Suggested Activities for Walden Student Groups
Walden student groups developed as students saw the need for connectivity, information sharing, discussion, and cooperation with other students during the capstone process. Walden recognizes both officially registered and unofficial student groups and works to support these cooperative endeavors. For more information, review the Student Affairs page on Student Organizations.
Although Form and Style Editors do not connect directly to meet with student groups or student group leaders, we do provide some suggestions for student group discussion topics and activities that group leaders may use to facilitate meetings. This page offers 10 discussion topics and activities that may help group members make progress and refine their capstone manuscripts.
Writing Process Discussion
Have members share how they find time to work on the capstone.
Some potential questions for the group:
- Do you schedule time to write?
- Is writing easier in small chunks versus dedicated hours?
- Do you spend time writing each day? On the weekends?
Share how each member works best and discuss why. This discussion may help other members with finding time for writing.
Review a Walden Capstone
Either choose one Walden capstone for the whole group to review or have each group member download and choose a Walden student capstone (from the Library) to review individually.
Discuss aspects and characteristics that apply to all Walden capstone documents. Here are some potential questions for the group:
- What did you think of the overall document?
- Was the completed product what you expected? How so or not?
- How does having explored this Walden capstone inform your writing from this point on?
- What are some strategies for going forward?
- How might you use this example to build your own work?
Discuss strategies for writing once students have gone through an example. Note some takeaways or strategies that can be implemented in the writing process or writing plan.
Literature Review Outline
- Follow the steps outlined in the SMRTguide: Creating a Literature Review Outline.
- Share outlines and provide a review and comments on what you see in each others' outlines.
- Revise order and headings based on group discussion.
Alternate having group members reading a subsection aloud to the group during a meeting.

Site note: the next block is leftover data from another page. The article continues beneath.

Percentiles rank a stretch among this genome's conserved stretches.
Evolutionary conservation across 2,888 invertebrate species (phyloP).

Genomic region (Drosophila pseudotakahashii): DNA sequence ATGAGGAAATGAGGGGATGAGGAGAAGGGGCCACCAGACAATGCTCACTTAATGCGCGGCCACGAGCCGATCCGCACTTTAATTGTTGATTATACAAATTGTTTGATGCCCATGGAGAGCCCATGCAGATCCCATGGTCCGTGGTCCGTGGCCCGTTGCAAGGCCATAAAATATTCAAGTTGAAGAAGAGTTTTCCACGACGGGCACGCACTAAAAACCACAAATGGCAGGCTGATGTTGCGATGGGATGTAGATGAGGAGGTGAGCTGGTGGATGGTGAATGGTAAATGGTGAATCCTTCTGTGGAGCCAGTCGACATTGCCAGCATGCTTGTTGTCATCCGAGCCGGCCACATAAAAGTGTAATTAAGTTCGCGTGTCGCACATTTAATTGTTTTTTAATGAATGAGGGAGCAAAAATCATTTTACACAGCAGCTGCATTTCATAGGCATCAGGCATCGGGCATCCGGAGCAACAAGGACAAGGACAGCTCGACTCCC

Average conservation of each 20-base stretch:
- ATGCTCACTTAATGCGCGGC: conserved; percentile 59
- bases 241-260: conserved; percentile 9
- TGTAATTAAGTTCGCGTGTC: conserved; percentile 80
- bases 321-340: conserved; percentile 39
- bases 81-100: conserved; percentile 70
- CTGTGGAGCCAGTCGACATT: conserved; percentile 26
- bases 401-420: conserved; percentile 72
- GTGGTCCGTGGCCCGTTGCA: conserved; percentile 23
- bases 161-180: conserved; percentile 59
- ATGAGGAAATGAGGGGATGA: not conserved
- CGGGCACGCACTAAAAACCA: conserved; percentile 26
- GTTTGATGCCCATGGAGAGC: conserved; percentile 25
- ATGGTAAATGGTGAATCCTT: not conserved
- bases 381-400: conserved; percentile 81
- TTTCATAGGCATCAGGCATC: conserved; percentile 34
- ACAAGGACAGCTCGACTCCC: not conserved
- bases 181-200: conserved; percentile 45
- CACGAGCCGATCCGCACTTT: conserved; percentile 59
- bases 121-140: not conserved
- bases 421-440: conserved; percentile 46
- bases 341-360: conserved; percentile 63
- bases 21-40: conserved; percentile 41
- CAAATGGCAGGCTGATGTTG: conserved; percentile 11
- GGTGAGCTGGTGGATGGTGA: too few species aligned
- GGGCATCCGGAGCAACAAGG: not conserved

- This will help the reader find missing punctuation.
- This will also provide listeners with a different experience of the material where they cannot see the written word. They may be able to identify additional points for clarity and examples.
Have an ending discussion about takeaways each member can implement.
Revising and Self-Editing Plan
- Review the Form and Style Editor’s self-editing resources on revising and proofreading either before or during the group meeting.
- Discuss 3-4 ways each group member can begin to implement revising and proofreading techniques as they write the next section of the draft and how they can go back and review some existing sections.
- Have group members pair up and provide comments via track changes on one section or subsection the same way faculty would. Providing feedback on others’ drafts often allows writers to see their own work differently.
- Have a small group or large group discussion on the main takeaways from this activity.
Watch a Webinar or Capstone Clinic Session Together
Watch a capstone webinar or presentation from the 2019 WCWC Capstone Clinic, either in advance of a meeting or together as a group. Watching a webinar or presentation together may provide for timely commentary and discussion.
Discuss new information and ways to implement suggestions from the video.
Discuss any information that is not clear or where group members would like to follow up. Prepare a message to the editor inbox with these questions.
Check for Alignment in the Problem, Purpose, and Research Question
- Have each member review the SMRTguide on Alignment and ORDS Research Planning Resources.
- Alternate reading each group member’s problem, purpose, and resesarch question (RQ) and have a group discussion on each as to whether alignment has been met.
- Move on to the next group member until the group has discussed each person’s problem, purpose, and RQ.
- At each meeting, review a subsection of one group member's capstone document alongside the program-specific checklist.
- Have all group members read and talk through the content in the sections being reviewed to track and discuss whether the paragraphs meet the requirements of the checklist.
- This will leave the group member with feedback on where he or she has met the rubric requirements or what additional points need to be addressed (based on the group discussion).
- In the same or next meeting, move on to the next group member so that each member has a chance to have a subsection or heading reviewed for checklist alignment.
- This process would also work well for IRB applications, especially if group members are willing to share (barring any site confidentiality issues that should not be shared outside the committee; e.g., the name of the participating organization, etc.).
Compile Questions and Assign a Liaison
- For a given step or issue, hold a group discussion and compile questions that the group leader can send on to the appropriate party. These should be general questions that apply to the whole group and that the whole group will benefit from. Examples:
- Process questions or approval questions that the group leader can ask a chair or academic advisor on behalf of the group.
Additional Resources for Student Groups
Here are some additional Walden resources student groups may want to make use of during group discussions.